I have never stated that the validity comes from the reputation of the author. What I am saying is that in this context it is not appealing to authority by deferring to the expert in this field of study. It is very likely that the expert in the field of study is going to have a better grasp on drawing conclusions from the data set than a layman would.
That's a change in your tune - before you said "The only other people who are capable of drawing conclusions on this data set would be other ichthyologists." (emphasis mine)
You noted "very likely" in that last bit but likelihoods aside, it's the idea that matters. That is why I asserted "Anyone who has access to the evidence he has collected could draw conclusions and might be more successful in deducing the significance of the evidence or extrapolating patterns from the evidence than the ichthyologist." As you mention below with Einstein, it is the virtue of the theories themselves that is important within science, not the reputation or resume of the theorist.
Conversely, take an example from religion: per the Roman Catholic doctrine of Papal Infallibility, the pope's pronouncements upon certain types of Catholic spiritual matters are infallible - not because of any quality of the ideas themselves but because he's the pope. Before empiricism the attitude in academics was often similar: Livy's interpretation of the meaning of events in Roman history was the correct one because Livy was the most reputed Roman historian.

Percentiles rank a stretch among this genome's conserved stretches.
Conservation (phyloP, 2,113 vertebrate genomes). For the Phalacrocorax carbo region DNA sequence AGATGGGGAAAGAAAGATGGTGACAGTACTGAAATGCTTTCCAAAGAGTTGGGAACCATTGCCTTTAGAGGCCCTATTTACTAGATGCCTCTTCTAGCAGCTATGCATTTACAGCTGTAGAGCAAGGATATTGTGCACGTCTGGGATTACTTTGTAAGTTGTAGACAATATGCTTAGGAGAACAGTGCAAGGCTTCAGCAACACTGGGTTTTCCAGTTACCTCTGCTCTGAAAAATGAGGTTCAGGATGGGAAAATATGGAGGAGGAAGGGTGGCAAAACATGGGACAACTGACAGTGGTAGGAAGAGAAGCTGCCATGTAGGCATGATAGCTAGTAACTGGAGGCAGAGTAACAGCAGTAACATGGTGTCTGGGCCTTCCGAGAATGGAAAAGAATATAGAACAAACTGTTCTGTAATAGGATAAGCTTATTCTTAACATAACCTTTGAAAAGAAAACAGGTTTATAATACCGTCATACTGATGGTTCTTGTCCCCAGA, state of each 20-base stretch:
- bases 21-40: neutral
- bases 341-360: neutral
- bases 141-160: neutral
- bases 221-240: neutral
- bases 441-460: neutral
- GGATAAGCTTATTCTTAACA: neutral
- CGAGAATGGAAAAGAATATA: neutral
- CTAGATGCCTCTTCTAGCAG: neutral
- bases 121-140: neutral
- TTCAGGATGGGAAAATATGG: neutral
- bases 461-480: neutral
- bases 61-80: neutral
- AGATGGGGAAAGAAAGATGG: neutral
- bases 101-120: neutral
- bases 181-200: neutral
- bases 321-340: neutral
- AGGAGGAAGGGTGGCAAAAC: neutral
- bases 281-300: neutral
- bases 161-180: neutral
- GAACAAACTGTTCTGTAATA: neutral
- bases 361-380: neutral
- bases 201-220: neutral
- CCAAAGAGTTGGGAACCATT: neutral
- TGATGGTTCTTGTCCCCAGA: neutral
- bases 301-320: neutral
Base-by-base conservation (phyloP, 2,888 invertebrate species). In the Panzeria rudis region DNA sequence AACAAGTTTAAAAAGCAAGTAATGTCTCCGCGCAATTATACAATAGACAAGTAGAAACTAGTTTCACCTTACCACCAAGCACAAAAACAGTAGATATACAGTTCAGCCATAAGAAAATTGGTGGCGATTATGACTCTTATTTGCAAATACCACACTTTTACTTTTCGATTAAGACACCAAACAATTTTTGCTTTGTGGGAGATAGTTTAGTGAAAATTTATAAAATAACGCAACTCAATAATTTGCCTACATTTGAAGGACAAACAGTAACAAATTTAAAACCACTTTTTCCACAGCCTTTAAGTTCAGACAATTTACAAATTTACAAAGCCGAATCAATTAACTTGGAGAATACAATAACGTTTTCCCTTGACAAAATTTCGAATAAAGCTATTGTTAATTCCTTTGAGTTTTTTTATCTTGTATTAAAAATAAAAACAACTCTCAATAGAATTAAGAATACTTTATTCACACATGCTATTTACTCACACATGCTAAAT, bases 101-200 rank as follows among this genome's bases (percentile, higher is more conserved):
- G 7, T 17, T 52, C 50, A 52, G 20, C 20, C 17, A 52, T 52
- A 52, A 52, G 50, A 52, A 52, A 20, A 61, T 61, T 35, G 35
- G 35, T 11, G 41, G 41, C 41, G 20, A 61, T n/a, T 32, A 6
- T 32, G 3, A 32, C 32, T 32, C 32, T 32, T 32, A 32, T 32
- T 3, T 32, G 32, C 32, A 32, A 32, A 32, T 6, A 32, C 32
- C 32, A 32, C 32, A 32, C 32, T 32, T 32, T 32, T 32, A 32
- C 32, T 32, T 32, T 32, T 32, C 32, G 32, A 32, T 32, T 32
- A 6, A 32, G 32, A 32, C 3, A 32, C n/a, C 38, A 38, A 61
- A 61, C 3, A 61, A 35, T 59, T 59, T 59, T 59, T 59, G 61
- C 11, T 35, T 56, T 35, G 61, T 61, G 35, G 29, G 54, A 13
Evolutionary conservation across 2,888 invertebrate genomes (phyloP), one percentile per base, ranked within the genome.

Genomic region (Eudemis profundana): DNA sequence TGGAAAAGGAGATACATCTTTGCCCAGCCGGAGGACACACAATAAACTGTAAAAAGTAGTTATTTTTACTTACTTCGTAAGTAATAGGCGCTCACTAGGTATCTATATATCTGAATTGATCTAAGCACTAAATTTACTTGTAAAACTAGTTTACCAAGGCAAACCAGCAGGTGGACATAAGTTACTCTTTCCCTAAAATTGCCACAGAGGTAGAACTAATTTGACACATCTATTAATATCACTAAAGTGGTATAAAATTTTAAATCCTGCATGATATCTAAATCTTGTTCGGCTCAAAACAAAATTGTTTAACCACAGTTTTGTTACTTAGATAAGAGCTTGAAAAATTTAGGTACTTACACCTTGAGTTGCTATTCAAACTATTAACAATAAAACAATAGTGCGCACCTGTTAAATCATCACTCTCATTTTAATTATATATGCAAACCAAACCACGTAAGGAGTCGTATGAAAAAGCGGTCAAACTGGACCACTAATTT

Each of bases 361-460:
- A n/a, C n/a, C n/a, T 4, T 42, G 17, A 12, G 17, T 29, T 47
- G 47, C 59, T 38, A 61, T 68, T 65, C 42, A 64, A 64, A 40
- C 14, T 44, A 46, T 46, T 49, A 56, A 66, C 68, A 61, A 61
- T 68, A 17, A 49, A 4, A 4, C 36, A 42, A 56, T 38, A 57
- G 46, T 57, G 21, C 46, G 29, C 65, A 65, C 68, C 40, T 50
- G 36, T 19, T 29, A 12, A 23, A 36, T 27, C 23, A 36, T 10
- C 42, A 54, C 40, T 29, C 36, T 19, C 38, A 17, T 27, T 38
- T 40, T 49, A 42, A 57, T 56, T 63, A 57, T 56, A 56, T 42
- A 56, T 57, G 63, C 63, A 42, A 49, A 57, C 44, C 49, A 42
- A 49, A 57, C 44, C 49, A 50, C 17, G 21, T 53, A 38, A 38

I'm not sure what point you're trying to make with this? I don't think anyone is suggesting that an expertise is an innate ability. It is something that is earned. In Einstein's case, he earned it by having his theories withstand the scientific process.
You've got no idea what this would have to do with the current discussion, huh?
The point I am making is that Einstein did not possess the title "theoretical physicist" yet he was far more capable of and successful in his analysis of the contemporary evidence than many of his peers who officially held the title, men would would have won far more regard as specialist experts than a patent clerk. It is not the case, as you stated, that only the specialist like the ichthyologist is capable of drawing conclusions from his data. And that's the case regardless of whether the specialist's expertise is innate or acquired.
Depth of experience certainly can aid in scientific analysis as it can with any skill. And as a matter of practicality scientists are going to primarily spend their time contemplating and working on new ideas from people who have "earned their chops" as opposed to pursuing any new idea at all which they're exposed to. But an important feature of empiricism and the scientific approach to knowledge, distinct from the forms of epistemology that preceded them, is that the validity (or "truth", to get old school) of an assertion is vested solely in the assertion itself and has absolutely nothing to do with the prestige or other characteristics of the author of that assertion.